Who is the dysthymic librarian?

There are a lot of things I could say to describe myself. As you might surmise from this blog title, I’m a librarian. There are many other superficial descriptions I could give you (not necessarily in order of importance): male, thirtysomething, white, Oregonian, childless, atheist, cynic, ginger. The list goes on. But I’ll try to get on to the more interesting stuff. I work for a small public library district in northern Oregon in the lovely Columbia River Gorge. My photography skills are seriously lacking, so I can’t really do justice to the Gorge or the main library at which I work. Fortunately, Blaine Franger of Beautiful Hood River has done it far better than I ever could.

Hood River Library at night, copyright Blaine Franger

The cool kids sometimes call it Hogwarts.

Being a librarian is a pretty great job. I actually direct the library, which is kind of like combining a stressful customer service job with a Kafkaesque government bureaucrat position. Really, it’s more fun than I make it sound. Trust me. I’m sure I’ll write about my job more in the future.

In addition to being a librarian, I also have dysthymia. No, it’s not an STI, even though it kind of sounds like one. Dysthymia is actually a somewhat common but not particularly well-known mental disorder. You can read more about it on the Mayo Clinic‘s great dysthymia page. And, since I’m a librarian, you can bet that I’ve vetted my sources! Need the TL;DR version? Dysthymia is a low-level but chronic depression that lasts for at least two years. For many people, dysthymia can last the entirety of their adult lives. While I was only diagnosed in 2012, I’ve had it for over two decades.

I find “depression” to be a frustrating word; it’s just so … squishy. Some might just think of “depression” as a simple emotion that’s just a worse type of sadness. Some might think of it as a severe mental illness associated with suicide and an inability to feel joy. Still others might just think of “depression” as a concoction of the modern medical and pharmaceutical industries to make money. I have a lot to say on that, as a dedicated (if not card-carrying) woo fighter, but that’s perhaps for another time. And oh yeah, my public policy peeps would probably be annoyed if I didn’t note that “depression” is an economic term, too.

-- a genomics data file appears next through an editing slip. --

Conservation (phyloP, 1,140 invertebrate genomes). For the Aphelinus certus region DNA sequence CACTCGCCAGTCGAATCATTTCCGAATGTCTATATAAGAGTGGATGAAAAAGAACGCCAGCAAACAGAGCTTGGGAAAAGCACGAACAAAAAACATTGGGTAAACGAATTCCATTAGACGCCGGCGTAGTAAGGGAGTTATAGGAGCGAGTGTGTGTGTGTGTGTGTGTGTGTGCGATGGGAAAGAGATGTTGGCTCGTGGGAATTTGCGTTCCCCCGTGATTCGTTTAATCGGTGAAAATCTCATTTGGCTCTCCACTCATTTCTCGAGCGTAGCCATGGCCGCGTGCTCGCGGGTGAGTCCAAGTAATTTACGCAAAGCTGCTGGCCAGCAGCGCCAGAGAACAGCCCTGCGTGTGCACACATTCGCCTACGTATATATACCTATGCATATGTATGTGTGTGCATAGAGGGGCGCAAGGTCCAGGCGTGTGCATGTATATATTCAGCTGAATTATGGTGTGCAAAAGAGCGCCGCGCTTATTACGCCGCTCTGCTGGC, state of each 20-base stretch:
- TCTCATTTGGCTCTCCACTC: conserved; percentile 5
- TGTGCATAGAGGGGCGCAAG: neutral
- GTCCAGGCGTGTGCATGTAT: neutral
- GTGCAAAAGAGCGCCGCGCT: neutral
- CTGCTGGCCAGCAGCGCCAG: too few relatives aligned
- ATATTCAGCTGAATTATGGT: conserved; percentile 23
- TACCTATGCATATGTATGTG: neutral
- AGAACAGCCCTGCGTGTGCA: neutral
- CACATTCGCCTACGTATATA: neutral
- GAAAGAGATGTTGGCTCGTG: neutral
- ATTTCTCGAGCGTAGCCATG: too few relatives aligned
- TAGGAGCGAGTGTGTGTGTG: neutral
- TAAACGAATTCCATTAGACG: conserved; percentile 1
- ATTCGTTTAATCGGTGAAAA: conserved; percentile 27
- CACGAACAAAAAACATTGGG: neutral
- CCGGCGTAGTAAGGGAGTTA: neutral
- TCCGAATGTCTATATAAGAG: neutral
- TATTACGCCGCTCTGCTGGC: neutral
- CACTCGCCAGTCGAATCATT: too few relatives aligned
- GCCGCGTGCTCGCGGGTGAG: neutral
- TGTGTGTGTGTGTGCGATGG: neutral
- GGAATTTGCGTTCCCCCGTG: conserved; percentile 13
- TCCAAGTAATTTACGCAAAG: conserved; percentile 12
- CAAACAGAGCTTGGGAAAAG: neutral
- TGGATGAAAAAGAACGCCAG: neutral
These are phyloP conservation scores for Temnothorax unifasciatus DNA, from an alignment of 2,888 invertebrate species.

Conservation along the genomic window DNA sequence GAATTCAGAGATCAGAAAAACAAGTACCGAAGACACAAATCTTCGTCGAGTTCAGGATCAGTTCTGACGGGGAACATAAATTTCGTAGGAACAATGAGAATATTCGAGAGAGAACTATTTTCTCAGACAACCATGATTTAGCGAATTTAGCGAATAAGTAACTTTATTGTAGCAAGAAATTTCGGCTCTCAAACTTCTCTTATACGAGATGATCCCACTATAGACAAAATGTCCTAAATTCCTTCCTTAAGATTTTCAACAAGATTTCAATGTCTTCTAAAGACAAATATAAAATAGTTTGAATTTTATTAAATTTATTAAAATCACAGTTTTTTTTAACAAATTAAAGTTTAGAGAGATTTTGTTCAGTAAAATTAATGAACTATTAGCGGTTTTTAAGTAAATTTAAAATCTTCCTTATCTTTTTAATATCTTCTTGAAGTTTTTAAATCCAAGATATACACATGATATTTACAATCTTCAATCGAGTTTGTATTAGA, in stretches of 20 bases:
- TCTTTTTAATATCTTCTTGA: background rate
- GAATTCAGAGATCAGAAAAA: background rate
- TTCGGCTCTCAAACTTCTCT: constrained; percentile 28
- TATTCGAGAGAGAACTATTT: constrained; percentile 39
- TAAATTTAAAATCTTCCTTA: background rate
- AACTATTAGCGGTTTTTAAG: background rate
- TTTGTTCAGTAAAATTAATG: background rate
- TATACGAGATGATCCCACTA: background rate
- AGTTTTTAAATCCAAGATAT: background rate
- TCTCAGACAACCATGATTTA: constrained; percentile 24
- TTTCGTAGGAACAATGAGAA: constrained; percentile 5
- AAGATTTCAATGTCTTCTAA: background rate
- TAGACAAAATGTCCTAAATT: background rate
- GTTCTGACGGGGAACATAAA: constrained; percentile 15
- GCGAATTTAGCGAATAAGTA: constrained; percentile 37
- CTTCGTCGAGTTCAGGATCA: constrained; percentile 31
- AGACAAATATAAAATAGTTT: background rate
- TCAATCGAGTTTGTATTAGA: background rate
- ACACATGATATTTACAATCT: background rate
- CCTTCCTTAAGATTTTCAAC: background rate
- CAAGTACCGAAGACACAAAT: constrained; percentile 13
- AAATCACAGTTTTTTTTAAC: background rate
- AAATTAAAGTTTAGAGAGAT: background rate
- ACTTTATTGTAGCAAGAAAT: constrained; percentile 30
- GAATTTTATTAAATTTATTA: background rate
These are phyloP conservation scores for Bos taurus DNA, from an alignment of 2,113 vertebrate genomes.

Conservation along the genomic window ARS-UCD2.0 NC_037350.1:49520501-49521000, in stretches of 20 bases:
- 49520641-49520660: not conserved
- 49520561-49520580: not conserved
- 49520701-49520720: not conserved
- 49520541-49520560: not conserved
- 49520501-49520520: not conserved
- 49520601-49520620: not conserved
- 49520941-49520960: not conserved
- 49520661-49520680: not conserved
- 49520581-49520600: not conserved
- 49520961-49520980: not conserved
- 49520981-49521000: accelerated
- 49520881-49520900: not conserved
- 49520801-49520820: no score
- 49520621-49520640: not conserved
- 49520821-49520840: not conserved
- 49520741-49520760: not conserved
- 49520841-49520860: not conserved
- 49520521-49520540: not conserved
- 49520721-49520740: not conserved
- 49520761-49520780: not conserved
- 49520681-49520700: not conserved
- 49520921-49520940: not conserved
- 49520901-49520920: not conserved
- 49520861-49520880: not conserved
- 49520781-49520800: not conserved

These definitions are all to say that a dysthymia-like condition is not necessarily the first thing that people think when they hear “depression”. Someone you know might even have dysthymia and you don’t know it. Dysthymic people can be outwardly quite gregarious, or they could just be a bit laconic and dark. They could also be somewhere in between.

Every dysthymic person is different. For me, dysthymia manifests as a general dullness. It’s like I feel the world in greyscale. I’m usually not actually really sad, as “depression” would imply. But I’m also almost never really happy. Or really mad. Or really excited. Or really much of anything. I’m just … meh. Emotions are like the colors through which we experience the world, and my color receptors are broken.

This probably doesn’t sound that terrible. I mean, it’s not like bipolar, schizophrenia, or other “serious” mental disorders. But imagine not really feeling any strong emotion for years on end. You aren’t ecstatic when you get a fantastic new job. You can’t feel empathetic sadness when your friend tells you she was raped. You don’t get excited to watch your nephews unwrap their Christmas presents. You don’t get angry when you find out that someone directly lied to you at work. I’ve experienced all of these things. Or, more accurately, I didn’t experience them, because my emotional world is in shades of grey, and not the fun Fifty Shades variety.

Such lack of feeling can get even the strongest person down, of which I do not rank myself as one. Not surprisingly, dysthymia can have deep impacts on your life and work. I’ve lost romantic relationships due to my illness, dropped the ball at work innumerable times, and neglected my home and family. It can also easily develop into major depression and suicidal tendencies because the weight of not feeling is so brutal. I’m (hopefully) recovering from an acute suicidal episode as I write this post. I’ve had several throughout my life.

Dysthymia is challenging. It’s challenging to have, obviously, but I’d also imagine quite difficult to diagnose and treat (disclosure: not a doctor here). As noted, I wasn’t actually diagnosed for nearly two decades after the disease’s initial onset for me. I would like to think that I’ve been remarkably good at hiding my illness. Others would have to be the judges on that point, I suppose. But I’m tired of hiding how dysthymia affects my life, especially of hiding it from myself. I’m tired of thinking of it as a personality trait, even though it’s been with me so long that it effectively is. Maybe starting this blog is the first step to admitting the extent of my problem.

About Buzzy

I'm a librarian. And a government bureaucrat. And I have a mental illness. Sometimes I write about these things. View all posts by Buzzy

5 responses to “Who is the dysthymic librarian?

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